The India and Millwall docks

By PORT OF LONDON AUTHORITY, 1968 

Plan of the India and Millwall Docks Based upon the Ordnance Survey Maps with the sanction of the Controller of HM Stationery Office.

British Isles London
  • Author: PORT OF LONDON AUTHORITY
  • Publication place: [London]
  • Publisher: Port of London Authority, Trinity Square, E.C.3
  • Publication date: 1968.
  • Physical description: Lithographed map, annotations in pink ink, dissected and mounted on linen, folding into original blue covers, title and Estate Officer” in gilt.
  • Dimensions: 677 by 627mm. (26.75 by 24.75 inches).
  • Inventory reference: 13951

Notes

The West and East India Docks were opened in 1802 and 1803 respectively, after lobbying by merchants and shipowners. The trade with the West and East Indies was seasonal, and it was imperative that cargoes were transferred quickly. Congestion in the Port of London meant that was not the case. They closed in 1980 and 1967 — the process is visible here, as the basin next to the East India Dock has already been filled in, and the chemical and metal works around wharves of the Millwall Docks are no longer present.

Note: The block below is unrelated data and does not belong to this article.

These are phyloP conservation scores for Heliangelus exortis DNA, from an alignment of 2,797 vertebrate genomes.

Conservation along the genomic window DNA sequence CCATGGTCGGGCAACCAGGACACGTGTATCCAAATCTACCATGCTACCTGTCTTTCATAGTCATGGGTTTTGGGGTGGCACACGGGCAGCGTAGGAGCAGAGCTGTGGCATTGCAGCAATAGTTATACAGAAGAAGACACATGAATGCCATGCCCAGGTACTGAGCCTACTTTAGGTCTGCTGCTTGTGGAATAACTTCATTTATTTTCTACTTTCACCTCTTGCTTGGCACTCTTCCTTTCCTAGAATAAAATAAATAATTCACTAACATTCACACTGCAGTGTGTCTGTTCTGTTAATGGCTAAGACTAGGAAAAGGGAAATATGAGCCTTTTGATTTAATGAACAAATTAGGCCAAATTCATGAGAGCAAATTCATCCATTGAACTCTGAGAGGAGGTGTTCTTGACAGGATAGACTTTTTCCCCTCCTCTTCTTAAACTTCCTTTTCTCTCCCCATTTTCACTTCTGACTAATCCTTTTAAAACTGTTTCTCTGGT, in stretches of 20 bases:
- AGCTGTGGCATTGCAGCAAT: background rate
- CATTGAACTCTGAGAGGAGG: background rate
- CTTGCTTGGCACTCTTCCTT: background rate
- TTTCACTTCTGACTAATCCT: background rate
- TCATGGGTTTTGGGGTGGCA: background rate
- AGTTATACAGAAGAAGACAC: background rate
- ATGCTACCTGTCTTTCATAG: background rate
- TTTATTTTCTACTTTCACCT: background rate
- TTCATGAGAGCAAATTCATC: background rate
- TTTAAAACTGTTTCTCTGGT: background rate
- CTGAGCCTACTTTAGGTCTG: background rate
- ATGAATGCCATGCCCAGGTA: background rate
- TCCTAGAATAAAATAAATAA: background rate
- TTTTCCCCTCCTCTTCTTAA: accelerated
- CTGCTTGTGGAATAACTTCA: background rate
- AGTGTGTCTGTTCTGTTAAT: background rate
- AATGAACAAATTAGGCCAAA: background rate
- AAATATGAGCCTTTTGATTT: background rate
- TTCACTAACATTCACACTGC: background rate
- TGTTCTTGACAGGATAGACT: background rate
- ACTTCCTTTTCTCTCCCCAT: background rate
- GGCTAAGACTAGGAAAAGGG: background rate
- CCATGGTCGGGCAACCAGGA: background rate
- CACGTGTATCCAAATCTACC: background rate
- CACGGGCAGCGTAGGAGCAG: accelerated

Millwall Dock was built in 1868. The waste from the construction of the dock formed an area of wasteland known as Mudchute, now a park; in this map only Millwall Park below it is shown.

The Port of London Authority was formed in 1909. It was prompted by a series of industrial actions by dock workers, including their demand for the Docker’s Tanner’, a wage of 6d. an hour, in 1889. The Port was a vital part of the British economy: refining and processing industries grew up around goods brought in to the docks and it was the centre of British shipbuilding and repair. The PLA continues to supervise and manage the Port of London, the docks, and the London stretch of the River Thames. This map was issued from the former PLA headquarters in Trinity Square. 

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